Only 2 hours away from the bustle of London, Southsea is a traditional seaside town with a thriving independent culture.
History of Southsea
Southsea always has been a bustling coastal town, establishing itself as a popular tourist resort in Victorian times. The actual name Southsea comes from the formidable Southsea Castle built by Henry VIII in 1543; the castle is now a historical attraction, worthy of a visit, with panoramic views of the sea and the isle of Wight, many family friendly events and, of course, lots of cannons!
Southsea’s long history is filled with many famous residents such as Rudyard Kipling, Peter Sellers and Arthur Conan-Doyle, who wrote the first Sherlock novels in Southsea - all of whom have blue plaques you can spot when ambling through the streets.
Parks and Beaches
As you walk down the esplanade you can’t help but notice the abundance of green spaces, perfect for soaking up the sun, breathing in the sea air and picnicking with all the family.
The seafront itself is about 1.5 miles long and easily walkable, also providing extra wide footpaths which are perfect to cycle, run or scoot. Needless to say, you cannot miss the pebble beach, an unrivalled part of the town, with miles of space for family fun.
Right on the seafront, you must visit the unique D-day museum with fascinating exhibits on the preparations for Dunkirk, the battle of Normandy and the legacy D-day left; as well the ability to explore a real D-day lander, Landing Craft Tank LCT 7074.
Throughout the summer months, or on a rainy day, the Cumberland Natural History Museum is a prime activity, not only is it free to enter and full with interesting natural history but also has a butterfly house with blue morphos, swallowtails and even the glasswing. Only a twenty-minute stroll away, you will find the Blue Reef Aquarium giving you the chance to see a huge array of sea life from clownfish to otters, and walk through their underwater viewing tunnel giving you the chance to see marine life up close.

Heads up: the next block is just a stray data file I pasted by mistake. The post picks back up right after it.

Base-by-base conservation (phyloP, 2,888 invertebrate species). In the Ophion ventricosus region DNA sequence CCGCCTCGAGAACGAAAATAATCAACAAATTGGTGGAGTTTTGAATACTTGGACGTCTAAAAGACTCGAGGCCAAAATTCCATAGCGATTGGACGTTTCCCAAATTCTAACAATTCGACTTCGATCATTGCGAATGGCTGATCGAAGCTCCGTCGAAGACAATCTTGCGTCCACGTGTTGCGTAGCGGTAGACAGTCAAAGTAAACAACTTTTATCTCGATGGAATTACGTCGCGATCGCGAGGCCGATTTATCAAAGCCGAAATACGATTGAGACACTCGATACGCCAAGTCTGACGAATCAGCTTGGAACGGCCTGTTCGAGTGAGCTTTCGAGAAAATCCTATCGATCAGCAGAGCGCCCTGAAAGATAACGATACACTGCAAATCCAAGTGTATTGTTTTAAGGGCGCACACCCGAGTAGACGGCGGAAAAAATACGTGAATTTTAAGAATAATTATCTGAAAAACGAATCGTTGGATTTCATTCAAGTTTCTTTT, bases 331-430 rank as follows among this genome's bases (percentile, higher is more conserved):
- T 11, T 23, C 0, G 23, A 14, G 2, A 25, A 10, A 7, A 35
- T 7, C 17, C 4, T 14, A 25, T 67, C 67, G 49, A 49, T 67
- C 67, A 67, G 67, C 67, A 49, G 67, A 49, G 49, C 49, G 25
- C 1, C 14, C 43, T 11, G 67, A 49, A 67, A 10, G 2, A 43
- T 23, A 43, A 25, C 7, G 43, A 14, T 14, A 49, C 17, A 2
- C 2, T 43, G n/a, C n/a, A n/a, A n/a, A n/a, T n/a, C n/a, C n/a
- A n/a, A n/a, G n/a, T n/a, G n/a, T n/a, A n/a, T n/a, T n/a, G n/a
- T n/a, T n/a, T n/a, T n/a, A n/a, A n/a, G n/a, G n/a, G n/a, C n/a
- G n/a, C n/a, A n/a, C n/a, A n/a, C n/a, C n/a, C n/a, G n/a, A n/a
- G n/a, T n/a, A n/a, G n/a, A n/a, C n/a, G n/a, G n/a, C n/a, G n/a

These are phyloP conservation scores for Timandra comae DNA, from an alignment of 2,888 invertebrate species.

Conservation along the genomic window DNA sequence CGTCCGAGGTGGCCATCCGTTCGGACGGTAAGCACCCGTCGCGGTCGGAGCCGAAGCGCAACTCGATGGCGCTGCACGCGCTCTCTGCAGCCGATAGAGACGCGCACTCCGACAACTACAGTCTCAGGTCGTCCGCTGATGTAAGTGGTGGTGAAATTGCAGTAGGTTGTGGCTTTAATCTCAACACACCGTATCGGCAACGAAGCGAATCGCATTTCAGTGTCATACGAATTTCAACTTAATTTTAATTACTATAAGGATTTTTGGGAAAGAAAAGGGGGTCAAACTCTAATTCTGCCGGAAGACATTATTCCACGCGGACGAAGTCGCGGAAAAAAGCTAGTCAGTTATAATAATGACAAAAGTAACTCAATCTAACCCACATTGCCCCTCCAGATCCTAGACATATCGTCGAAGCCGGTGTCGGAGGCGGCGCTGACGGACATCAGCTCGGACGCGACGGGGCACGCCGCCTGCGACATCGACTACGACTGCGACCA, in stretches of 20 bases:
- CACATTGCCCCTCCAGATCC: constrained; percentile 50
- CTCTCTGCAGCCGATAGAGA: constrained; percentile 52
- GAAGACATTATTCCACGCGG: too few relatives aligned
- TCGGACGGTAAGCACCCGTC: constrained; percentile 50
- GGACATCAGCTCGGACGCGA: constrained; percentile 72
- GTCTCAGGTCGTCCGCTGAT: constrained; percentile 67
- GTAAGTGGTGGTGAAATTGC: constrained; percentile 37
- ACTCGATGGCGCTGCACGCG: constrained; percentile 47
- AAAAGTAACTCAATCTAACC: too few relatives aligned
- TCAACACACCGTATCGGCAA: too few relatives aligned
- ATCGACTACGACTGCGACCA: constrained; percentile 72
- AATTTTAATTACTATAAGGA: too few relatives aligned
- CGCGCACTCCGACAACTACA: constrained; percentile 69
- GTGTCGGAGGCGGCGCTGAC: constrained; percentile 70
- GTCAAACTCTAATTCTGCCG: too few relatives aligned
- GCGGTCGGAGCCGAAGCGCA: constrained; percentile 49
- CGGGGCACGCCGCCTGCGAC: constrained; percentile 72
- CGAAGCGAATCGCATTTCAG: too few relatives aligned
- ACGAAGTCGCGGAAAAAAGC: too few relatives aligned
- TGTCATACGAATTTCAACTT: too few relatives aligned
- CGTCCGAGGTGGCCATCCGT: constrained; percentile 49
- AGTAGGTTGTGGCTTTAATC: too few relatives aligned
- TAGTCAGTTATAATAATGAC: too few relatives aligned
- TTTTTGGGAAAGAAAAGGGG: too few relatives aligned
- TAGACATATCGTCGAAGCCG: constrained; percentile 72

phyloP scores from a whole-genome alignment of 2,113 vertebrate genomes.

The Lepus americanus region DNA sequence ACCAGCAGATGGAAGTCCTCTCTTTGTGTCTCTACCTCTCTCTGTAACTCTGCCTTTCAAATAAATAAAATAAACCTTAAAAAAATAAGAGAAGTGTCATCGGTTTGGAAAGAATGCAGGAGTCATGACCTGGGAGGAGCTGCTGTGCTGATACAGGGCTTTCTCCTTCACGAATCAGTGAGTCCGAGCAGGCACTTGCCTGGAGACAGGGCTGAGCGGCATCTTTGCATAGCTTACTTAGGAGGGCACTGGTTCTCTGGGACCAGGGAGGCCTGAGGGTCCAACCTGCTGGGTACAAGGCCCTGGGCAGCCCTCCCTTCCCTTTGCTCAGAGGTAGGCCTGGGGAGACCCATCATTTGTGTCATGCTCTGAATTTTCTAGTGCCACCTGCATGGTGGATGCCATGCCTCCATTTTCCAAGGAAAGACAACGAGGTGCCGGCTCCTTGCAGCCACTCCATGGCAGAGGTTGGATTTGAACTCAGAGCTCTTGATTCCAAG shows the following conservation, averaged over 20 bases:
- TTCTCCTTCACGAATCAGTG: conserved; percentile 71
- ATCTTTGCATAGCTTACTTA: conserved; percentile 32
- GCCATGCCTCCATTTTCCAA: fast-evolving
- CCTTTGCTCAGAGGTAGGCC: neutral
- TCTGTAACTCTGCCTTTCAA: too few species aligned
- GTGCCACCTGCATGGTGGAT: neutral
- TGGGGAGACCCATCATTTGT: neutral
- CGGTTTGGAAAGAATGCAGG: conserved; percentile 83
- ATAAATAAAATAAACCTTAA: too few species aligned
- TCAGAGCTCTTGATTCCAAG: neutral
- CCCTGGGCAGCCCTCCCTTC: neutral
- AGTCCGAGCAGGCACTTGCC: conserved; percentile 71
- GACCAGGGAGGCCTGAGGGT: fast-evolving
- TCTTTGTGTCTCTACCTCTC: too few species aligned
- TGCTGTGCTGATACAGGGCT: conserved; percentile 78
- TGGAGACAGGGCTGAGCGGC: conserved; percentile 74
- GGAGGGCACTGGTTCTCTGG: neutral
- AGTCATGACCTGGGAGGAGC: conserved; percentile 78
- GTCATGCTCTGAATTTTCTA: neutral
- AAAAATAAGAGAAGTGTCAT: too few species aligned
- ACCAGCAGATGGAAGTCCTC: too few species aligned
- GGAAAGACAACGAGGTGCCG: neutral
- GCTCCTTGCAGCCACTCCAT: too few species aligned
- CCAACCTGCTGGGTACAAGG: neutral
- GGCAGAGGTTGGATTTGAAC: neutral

Fun Fair and Arcades
No trip to the seaside is complete without a trip to the arcades and Southsea offers two - Clarence Pier and South Parade Pier offering funfair rides, penny games and lots of fun.
If the arcades aren’t your cup of tea, Southsea also provides more conventional seaside fun, Canoe lake sits right on the seafront (opposite South Parade Pier) and is equipped with pedalos, mini golf and the obligatory ice-cream stop. A short walk away, you will find Southsea model village which features many miniature houses, trains and even a replica Portsmouth Guildhall.
Eating in Southsea
All this fun at the seaside will work up your appetite, and thankfully there are a vast selection of eateries around Southsea - from independent cafés through to fine dining and classic British pubs. Don’t forget to sample the many ice-cream parlours and traditional fish and chips shops littering the seafront, including the Southsea beach café and the tenth hole, fantastic places to stop for lunch or just to grab a bite to eat.
Right in the heart of the town you will find Albert Road, full to the brim of coffee stops and eclectic independent shops, a prosperous area that it is worthwhile visiting.
Southsea, hundreds of years after its big boom as a seaside resort, will still charm all that visit it through its detailed history, independent culture and classic British seaside appeal... and hopefully some sunshine!